We do computer one-on-one’s, and most of the time they are fine. I tend to dread them though. We have a couple of disabled patrons who constantly forget their email information, so we sign them up for a class and they don’t show up (I think we’ve taken care of that problem though, for now).

    I had one very interesting class with two women who needed to set up email accounts. We got through it, but it was a bit painful because their computer experience was limited. The reason they needed emails? They were planning to attend a class on running an ebay business. I didn’t have the heart to tell them that they were going to need a whole lot more computer experience for that…

    Cheers!

  4. Brian Herzog Says:

    Any time I have to help someone practice logging in to their email account, I just presume that something like importing/exporting is over their head. What she thought the Mac would let her do is have a single address book that she could access from any of her accounts (which would be cool – kind of like a delicious bookmark feed, except with contacts). Actually, I’m not even sure why her nephew set her up multiple email accounts in the first place.

  5. jessamyn west Says:

    Some Macs come with some games but they’re just in the Applications directory and they’re not that nifty. I have no idea if 10.5 has any games that come with.

    I find the “but someone else told me that I can do whatever I want!” reply to attempting to help really strange. It’s as if they don’t like the answer ["no, I don't think so"] and instead of sort of handling that, they want to blame someone else that the answer is no. I think more to the point, they just have no idea what is possible and what isn’t and get dejected when they take one person’s word for it and then have to decide what to do when someone else’s word conflicts.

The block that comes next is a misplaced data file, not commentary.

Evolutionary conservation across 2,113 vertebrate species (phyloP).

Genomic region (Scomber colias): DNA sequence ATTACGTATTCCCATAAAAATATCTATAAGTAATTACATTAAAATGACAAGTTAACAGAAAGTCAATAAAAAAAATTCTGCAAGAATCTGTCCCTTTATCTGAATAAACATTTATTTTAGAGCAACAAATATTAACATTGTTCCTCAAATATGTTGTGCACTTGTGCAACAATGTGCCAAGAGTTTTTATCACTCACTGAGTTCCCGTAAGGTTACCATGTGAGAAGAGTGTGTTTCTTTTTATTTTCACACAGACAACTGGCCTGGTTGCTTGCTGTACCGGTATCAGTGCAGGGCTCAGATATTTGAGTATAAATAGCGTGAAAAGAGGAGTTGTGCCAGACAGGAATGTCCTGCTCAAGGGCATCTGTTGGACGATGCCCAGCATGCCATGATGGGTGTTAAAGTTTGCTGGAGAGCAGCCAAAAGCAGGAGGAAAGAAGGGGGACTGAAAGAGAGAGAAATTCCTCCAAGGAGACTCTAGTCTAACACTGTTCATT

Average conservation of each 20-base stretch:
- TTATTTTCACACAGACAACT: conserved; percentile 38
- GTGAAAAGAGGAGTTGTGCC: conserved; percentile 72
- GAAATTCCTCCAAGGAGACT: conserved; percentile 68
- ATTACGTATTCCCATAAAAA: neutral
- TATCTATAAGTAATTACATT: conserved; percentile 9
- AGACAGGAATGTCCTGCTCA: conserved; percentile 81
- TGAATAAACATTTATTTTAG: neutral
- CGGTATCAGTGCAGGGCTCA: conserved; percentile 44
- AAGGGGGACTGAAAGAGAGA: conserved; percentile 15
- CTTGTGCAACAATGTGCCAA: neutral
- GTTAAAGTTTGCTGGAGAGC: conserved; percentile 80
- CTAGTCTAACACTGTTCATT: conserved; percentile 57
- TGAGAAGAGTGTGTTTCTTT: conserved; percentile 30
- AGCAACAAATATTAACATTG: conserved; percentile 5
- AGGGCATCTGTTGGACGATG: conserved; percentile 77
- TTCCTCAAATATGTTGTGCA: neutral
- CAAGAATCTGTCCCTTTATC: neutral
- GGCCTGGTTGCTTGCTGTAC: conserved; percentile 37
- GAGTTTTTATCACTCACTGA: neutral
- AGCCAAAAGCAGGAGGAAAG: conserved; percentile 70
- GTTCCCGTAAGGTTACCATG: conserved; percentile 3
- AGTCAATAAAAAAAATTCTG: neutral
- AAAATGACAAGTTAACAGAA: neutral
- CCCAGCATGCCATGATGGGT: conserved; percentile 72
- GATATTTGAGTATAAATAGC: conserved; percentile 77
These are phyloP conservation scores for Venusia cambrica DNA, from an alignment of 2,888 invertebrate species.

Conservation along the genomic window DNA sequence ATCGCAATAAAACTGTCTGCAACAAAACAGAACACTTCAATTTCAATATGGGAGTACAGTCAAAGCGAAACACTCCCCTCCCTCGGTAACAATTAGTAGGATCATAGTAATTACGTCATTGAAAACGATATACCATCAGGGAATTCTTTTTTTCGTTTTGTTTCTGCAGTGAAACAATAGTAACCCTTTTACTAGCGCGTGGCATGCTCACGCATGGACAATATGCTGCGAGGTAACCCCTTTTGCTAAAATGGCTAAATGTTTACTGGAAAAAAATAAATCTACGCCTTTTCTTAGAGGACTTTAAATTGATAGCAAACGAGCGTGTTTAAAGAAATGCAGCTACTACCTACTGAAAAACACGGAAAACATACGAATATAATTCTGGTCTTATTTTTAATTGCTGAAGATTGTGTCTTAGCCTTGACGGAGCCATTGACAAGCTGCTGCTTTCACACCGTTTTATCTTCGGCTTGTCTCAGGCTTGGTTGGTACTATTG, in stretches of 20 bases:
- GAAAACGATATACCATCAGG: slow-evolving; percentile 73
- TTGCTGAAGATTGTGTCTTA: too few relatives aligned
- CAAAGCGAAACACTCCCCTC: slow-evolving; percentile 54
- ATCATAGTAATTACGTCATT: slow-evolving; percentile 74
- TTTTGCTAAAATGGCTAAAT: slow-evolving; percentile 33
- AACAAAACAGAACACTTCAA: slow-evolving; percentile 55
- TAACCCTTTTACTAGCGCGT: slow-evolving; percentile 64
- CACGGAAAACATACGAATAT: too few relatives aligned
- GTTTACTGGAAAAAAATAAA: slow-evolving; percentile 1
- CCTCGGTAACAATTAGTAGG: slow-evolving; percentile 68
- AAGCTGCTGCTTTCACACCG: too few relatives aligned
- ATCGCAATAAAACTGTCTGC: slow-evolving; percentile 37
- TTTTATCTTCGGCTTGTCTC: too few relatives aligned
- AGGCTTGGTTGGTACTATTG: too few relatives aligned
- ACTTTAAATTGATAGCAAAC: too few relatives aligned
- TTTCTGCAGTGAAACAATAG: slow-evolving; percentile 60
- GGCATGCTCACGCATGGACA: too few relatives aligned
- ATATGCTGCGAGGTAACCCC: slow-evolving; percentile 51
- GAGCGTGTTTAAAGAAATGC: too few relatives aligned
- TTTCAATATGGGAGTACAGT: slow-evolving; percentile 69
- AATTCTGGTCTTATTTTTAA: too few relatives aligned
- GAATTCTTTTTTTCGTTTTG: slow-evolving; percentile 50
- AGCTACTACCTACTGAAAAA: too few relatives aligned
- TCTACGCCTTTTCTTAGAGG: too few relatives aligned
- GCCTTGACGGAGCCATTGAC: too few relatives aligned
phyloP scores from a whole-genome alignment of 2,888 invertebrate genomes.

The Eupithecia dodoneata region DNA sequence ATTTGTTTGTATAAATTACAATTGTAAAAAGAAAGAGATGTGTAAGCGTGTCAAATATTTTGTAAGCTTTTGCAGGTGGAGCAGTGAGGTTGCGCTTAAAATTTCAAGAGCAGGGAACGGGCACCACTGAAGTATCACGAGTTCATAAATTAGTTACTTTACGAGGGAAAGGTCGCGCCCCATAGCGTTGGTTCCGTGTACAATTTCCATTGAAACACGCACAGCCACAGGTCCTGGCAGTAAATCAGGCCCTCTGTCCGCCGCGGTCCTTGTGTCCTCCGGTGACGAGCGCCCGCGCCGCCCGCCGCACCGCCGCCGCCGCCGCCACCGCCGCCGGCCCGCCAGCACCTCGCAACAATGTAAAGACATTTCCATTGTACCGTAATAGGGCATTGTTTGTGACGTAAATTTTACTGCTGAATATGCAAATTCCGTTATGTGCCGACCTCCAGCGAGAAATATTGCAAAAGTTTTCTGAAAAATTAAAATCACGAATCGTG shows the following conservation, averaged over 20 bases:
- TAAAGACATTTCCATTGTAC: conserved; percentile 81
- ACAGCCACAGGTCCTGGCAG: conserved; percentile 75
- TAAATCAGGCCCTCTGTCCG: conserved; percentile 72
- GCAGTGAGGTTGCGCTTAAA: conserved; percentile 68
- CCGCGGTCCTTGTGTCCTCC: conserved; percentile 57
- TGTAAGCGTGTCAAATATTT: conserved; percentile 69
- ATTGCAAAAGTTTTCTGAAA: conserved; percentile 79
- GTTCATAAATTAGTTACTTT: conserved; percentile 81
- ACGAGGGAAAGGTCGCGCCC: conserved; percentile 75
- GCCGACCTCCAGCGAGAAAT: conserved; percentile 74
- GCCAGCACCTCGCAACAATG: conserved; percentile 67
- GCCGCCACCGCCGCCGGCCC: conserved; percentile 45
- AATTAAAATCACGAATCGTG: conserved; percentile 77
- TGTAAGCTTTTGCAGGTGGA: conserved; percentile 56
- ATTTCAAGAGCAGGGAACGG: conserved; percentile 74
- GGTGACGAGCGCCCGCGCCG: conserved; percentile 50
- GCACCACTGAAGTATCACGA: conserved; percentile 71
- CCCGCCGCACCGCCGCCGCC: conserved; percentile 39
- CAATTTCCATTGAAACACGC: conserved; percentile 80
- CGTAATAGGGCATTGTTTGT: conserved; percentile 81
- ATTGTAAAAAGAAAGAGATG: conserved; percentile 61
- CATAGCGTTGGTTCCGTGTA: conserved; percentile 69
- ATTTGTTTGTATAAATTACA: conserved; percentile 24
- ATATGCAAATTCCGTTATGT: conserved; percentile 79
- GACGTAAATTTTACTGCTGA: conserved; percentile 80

It aseems to me that some people don’t want to learn to be critical thinkers about technology and, unlike the TV or other passive forms of entertainment, it’s pretty hard to be a totally passive technology user.

  6. Brian Herzog Says:

    @Jessamyn: It seems like a fairly common initial reaction, but not just with technology. Many people seem to expect to get whatever they want simply by virtue of wanting it, and thus seem incapable, at least at first, of accepting “no” as an answer (which might be our own fault, because we try to never say “no” to a patron).

    There have been cases when someone comes in looking for a book on a topic, and when I can’t find one, they look at me as if I am personally responsible for not having written before they arrived.

    It is a bit of a leap to go from that specific anticipation to accepting the actual reality of the situation, but it does amaze me that people walk around in this frame of mind.

    That said, I do agree that when dealing with unfamiliar technology, this phenomena might be even worse. With limited understanding, people have even less to grasp on to, and so cling to whatever they can as hard as they can. The sensible approach certainly seems to be to absorb the new information to adjust expectations and move forward.

  7. Auntie Nanuuq Says:

    Mac games? Eric’s Ultimate Solitaire and Ishido… they were both on both of my MACs , but I did buy them from someone who had upgraded. I like my MACS for the games that I can not get on my PC.

  8. Anne Says:

    I overheard another interesting conversation in the library yesterday along these lines. Another staff person was helping a woman set up a gmail account. She told her she would have to choose a user name and create a password.

    The woman then stated/asked that her son had a laptop at home all setup and she would be using that, so wouldn’t she need to use that password?

    It’s always a good reminder that there are a lot of people out there who have no experience with the things we take for granted every day!

    Cheers all!